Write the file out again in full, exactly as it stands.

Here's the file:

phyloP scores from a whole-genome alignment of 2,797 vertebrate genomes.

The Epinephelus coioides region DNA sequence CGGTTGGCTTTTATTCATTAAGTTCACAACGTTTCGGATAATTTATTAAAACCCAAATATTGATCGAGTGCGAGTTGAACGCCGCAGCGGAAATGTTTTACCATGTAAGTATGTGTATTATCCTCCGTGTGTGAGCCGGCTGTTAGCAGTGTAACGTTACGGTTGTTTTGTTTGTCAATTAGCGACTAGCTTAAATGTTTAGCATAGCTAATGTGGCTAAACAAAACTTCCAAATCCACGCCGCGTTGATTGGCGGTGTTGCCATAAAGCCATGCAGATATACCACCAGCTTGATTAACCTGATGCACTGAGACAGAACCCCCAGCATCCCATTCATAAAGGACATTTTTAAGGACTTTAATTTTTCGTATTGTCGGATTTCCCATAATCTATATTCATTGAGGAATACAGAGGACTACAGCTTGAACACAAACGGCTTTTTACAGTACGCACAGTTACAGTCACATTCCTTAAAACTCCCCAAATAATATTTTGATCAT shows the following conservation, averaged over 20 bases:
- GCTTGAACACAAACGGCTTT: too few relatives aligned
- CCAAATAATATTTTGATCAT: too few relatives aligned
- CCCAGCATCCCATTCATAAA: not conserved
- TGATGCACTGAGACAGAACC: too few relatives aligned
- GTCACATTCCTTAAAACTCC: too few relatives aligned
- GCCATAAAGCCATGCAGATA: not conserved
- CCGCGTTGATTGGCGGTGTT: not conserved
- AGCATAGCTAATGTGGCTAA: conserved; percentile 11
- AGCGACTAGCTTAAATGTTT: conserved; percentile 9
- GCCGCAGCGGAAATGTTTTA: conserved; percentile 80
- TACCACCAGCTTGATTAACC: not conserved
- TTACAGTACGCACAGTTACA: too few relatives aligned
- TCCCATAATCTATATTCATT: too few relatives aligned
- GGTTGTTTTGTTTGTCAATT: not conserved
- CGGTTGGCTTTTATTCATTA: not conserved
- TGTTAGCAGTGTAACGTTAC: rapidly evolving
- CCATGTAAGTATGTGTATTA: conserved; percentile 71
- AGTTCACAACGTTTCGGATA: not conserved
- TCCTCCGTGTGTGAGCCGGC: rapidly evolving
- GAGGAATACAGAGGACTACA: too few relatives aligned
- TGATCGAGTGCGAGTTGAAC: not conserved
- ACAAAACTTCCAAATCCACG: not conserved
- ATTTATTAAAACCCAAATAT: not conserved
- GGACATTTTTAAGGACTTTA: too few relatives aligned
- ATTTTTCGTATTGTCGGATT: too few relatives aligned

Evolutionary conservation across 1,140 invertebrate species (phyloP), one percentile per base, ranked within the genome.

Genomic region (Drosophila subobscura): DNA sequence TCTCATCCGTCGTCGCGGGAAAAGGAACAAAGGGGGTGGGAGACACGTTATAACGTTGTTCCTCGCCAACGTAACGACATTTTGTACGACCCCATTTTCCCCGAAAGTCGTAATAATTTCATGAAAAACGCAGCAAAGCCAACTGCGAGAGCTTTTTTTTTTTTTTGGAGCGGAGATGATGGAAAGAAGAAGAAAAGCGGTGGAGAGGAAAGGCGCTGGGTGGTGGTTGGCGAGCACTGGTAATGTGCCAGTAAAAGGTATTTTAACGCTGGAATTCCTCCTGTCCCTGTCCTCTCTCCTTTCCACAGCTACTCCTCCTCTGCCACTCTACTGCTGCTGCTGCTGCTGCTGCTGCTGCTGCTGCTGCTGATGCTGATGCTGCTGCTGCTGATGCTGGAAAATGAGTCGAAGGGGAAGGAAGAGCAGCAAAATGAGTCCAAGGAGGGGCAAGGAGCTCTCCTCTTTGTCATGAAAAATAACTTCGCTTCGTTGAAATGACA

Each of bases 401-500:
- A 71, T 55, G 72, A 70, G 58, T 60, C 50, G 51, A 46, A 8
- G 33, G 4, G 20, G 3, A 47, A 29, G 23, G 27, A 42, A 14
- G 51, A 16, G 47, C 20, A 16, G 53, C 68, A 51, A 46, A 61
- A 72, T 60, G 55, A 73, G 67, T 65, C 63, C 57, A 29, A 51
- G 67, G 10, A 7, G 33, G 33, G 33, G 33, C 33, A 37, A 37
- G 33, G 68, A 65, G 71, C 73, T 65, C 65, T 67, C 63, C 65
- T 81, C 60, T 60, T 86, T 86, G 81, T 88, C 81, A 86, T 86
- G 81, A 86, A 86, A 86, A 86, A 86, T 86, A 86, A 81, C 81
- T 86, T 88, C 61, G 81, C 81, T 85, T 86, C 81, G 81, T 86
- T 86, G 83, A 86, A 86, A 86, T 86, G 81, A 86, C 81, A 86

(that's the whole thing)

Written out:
phyloP scores from a whole-genome alignment of 2,797 vertebrate genomes.

The Epinephelus coioides region DNA sequence CGGTTGGCTTTTATTCATTAAGTTCACAACGTTTCGGATAATTTATTAAAACCCAAATATTGATCGAGTGCGAGTTGAACGCCGCAGCGGAAATGTTTTACCATGTAAGTATGTGTATTATCCTCCGTGTGTGAGCCGGCTGTTAGCAGTGTAACGTTACGGTTGTTTTGTTTGTCAATTAGCGACTAGCTTAAATGTTTAGCATAGCTAATGTGGCTAAACAAAACTTCCAAATCCACGCCGCGTTGATTGGCGGTGTTGCCATAAAGCCATGCAGATATACCACCAGCTTGATTAACCTGATGCACTGAGACAGAACCCCCAGCATCCCATTCATAAAGGACATTTTTAAGGACTTTAATTTTTCGTATTGTCGGATTTCCCATAATCTATATTCATTGAGGAATACAGAGGACTACAGCTTGAACACAAACGGCTTTTTACAGTACGCACAGTTACAGTCACATTCCTTAAAACTCCCCAAATAATATTTTGATCAT shows the following conservation, averaged over 20 bases:
- GCTTGAACACAAACGGCTTT: too few relatives aligned
- CCAAATAATATTTTGATCAT: too few relatives aligned
- CCCAGCATCCCATTCATAAA: not conserved
- TGATGCACTGAGACAGAACC: too few relatives aligned
- GTCACATTCCTTAAAACTCC: too few relatives aligned
- GCCATAAAGCCATGCAGATA: not conserved
- CCGCGTTGATTGGCGGTGTT: not conserved
- AGCATAGCTAATGTGGCTAA: conserved; percentile 11
- AGCGACTAGCTTAAATGTTT: conserved; percentile 9
- GCCGCAGCGGAAATGTTTTA: conserved; percentile 80
- TACCACCAGCTTGATTAACC: not conserved
- TTACAGTACGCACAGTTACA: too few relatives aligned
- TCCCATAATCTATATTCATT: too few relatives aligned
- GGTTGTTTTGTTTGTCAATT: not conserved
- CGGTTGGCTTTTATTCATTA: not conserved
- TGTTAGCAGTGTAACGTTAC: rapidly evolving
- CCATGTAAGTATGTGTATTA: conserved; percentile 71
- AGTTCACAACGTTTCGGATA: not conserved
- TCCTCCGTGTGTGAGCCGGC: rapidly evolving
- GAGGAATACAGAGGACTACA: too few relatives aligned
- TGATCGAGTGCGAGTTGAAC: not conserved
- ACAAAACTTCCAAATCCACG: not conserved
- ATTTATTAAAACCCAAATAT: not conserved
- GGACATTTTTAAGGACTTTA: too few relatives aligned
- ATTTTTCGTATTGTCGGATT: too few relatives aligned

Evolutionary conservation across 1,140 invertebrate species (phyloP), one percentile per base, ranked within the genome.

Genomic region (Drosophila subobscura): DNA sequence TCTCATCCGTCGTCGCGGGAAAAGGAACAAAGGGGGTGGGAGACACGTTATAACGTTGTTCCTCGCCAACGTAACGACATTTTGTACGACCCCATTTTCCCCGAAAGTCGTAATAATTTCATGAAAAACGCAGCAAAGCCAACTGCGAGAGCTTTTTTTTTTTTTTGGAGCGGAGATGATGGAAAGAAGAAGAAAAGCGGTGGAGAGGAAAGGCGCTGGGTGGTGGTTGGCGAGCACTGGTAATGTGCCAGTAAAAGGTATTTTAACGCTGGAATTCCTCCTGTCCCTGTCCTCTCTCCTTTCCACAGCTACTCCTCCTCTGCCACTCTACTGCTGCTGCTGCTGCTGCTGCTGCTGCTGCTGCTGCTGATGCTGATGCTGCTGCTGCTGATGCTGGAAAATGAGTCGAAGGGGAAGGAAGAGCAGCAAAATGAGTCCAAGGAGGGGCAAGGAGCTCTCCTCTTTGTCATGAAAAATAACTTCGCTTCGTTGAAATGACA

Each of bases 401-500:
- A 71, T 55, G 72, A 70, G 58, T 60, C 50, G 51, A 46, A 8
- G 33, G 4, G 20, G 3, A 47, A 29, G 23, G 27, A 42, A 14
- G 51, A 16, G 47, C 20, A 16, G 53, C 68, A 51, A 46, A 61
- A 72, T 60, G 55, A 73, G 67, T 65, C 63, C 57, A 29, A 51
- G 67, G 10, A 7, G 33, G 33, G 33, G 33, C 33, A 37, A 37
- G 33, G 68, A 65, G 71, C 73, T 65, C 65, T 67, C 63, C 65
- T 81, C 60, T 60, T 86, T 86, G 81, T 88, C 81, A 86, T 86
- G 81, A 86, A 86, A 86, A 86, A 86, T 86, A 86, A 81, C 81
- T 86, T 88, C 61, G 81, C 81, T 85, T 86, C 81, G 81, T 86
- T 86, G 83, A 86, A 86, A 86, T 86, G 81, A 86, C 81, A 86